Facebook lawsuit shines light on larger U.S. intellectual property controversy: Smaller company claims Meta name is confusing
Eleni Melekou chats with Pacer Monitor to provide some insight on what's going on with intellectual property in the Metaverse.
A small tech company called META sued the former Facebook last month alleging the social media company violated its intellectual property rights with a name change.
The lawsuit, filed by the Pryor Cashman law firm in the Southern District of New York on July 9, alleges that when Mark Zuckerberg announced Facebook’s name change to Meta Platforms on Oct. 28, it caused irreparable injury to META’s brand and business.
“Facebook violated META’s right to use a sign distinguishing its goods and services from its competitors,” said Eleni Melekou, attorney with Pardalis Novahicka in New York. “Facebook used the identical mark of the same services and products. META likely will show consumer confusion and prevail on its trademark infringement claim.”
However, litigation could be hindered by the delay in time in which the legal action was filed, according to Ms. Melekou. META could have initiated litigation within a month of the name change but instead, META waited nearly nine months before it filed suit.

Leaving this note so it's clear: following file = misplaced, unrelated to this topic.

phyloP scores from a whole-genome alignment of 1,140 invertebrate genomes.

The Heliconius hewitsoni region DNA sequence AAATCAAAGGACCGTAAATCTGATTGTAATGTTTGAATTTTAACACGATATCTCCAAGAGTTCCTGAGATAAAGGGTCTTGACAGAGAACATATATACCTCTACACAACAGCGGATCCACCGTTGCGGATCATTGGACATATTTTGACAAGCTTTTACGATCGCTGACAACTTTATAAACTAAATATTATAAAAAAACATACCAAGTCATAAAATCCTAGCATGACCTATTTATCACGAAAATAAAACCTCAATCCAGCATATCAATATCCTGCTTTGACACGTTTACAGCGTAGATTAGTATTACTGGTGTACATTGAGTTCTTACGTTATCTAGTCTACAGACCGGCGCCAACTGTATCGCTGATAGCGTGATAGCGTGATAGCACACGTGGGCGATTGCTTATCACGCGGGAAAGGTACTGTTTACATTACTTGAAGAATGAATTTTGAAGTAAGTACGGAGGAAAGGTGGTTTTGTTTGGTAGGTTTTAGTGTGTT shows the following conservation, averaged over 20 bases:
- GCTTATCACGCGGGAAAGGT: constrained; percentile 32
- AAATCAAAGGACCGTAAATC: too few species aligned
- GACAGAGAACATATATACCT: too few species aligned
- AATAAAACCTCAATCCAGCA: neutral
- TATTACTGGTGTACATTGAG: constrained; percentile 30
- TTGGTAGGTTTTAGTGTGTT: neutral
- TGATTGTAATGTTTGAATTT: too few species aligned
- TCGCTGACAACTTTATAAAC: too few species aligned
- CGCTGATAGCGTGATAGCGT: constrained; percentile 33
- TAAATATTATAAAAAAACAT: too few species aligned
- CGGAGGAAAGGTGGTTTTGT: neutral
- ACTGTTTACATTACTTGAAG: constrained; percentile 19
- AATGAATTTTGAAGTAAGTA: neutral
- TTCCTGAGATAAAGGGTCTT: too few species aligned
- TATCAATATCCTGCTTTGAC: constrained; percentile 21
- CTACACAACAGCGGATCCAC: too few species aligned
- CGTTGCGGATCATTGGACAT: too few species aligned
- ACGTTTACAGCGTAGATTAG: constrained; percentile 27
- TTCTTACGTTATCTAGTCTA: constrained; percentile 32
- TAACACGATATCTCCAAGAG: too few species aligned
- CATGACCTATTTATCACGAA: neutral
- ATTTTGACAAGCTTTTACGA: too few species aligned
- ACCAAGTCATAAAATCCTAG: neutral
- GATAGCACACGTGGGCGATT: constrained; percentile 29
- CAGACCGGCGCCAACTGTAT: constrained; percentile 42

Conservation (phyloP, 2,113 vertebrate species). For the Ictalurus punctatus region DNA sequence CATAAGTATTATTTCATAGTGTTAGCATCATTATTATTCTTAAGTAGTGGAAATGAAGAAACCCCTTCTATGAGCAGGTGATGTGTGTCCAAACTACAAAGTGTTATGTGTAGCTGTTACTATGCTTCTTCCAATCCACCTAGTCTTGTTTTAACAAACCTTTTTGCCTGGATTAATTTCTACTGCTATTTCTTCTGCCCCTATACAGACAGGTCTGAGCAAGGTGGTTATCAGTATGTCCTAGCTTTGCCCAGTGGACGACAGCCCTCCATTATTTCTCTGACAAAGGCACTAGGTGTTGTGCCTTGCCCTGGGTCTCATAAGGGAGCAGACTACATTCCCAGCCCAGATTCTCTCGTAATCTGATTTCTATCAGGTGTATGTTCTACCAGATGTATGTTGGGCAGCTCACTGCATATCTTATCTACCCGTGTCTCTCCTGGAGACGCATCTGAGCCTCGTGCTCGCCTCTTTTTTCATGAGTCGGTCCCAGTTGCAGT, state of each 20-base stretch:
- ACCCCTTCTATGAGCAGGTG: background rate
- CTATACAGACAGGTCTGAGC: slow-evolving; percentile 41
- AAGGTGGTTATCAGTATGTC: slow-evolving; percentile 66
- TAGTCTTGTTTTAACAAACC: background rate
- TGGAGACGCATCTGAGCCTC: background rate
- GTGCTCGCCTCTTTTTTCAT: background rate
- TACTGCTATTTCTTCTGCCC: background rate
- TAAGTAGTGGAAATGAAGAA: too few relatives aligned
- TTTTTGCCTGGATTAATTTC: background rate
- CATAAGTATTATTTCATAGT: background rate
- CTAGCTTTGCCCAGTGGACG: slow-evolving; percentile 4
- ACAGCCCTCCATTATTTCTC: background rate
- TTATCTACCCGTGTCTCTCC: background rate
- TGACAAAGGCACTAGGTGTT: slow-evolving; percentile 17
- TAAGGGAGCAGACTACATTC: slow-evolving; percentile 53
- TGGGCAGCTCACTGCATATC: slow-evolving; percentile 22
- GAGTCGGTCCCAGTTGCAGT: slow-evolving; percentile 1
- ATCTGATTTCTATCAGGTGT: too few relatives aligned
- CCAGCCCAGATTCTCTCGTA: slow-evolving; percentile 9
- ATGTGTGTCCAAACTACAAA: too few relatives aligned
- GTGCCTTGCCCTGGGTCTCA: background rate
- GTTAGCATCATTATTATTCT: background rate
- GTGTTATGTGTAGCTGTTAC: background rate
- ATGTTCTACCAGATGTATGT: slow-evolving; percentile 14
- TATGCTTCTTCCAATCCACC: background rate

“Since META waited for so long, Facebook could allege that there was an implied or naked license,” she said. “In general, trademark licenses may be inferred, which will be determined in the course of litigation.”
Neither Facebook, renamed Meta Platforms, nor META responded to requests for comment.
In addition, trade secret law has its limitations.
“Not every trade secret can be patented,” Ms. Melekou told PacerMonitor News. “A patent is a new way of doing something or an invention that solves a problem. A trade secret is a piece of valuable business or technological information. In general, a trade secret is a broad category of information and know-how that could not be protected as a patent.”
AIA advocates argue that the law harmonizes U.S. patent law with the laws of other nations by changing U.S. law from ‘first to invent’ to ‘first to file.’
“The AIA was signed into law to improve the process of examination of U.S. patent applications by making the process shorter and more efficient,” Ms. Melekou added. “The slow examination delayed the commercial progress and impeded companies like META from securing its intellectual property rights and enjoying federal protection.”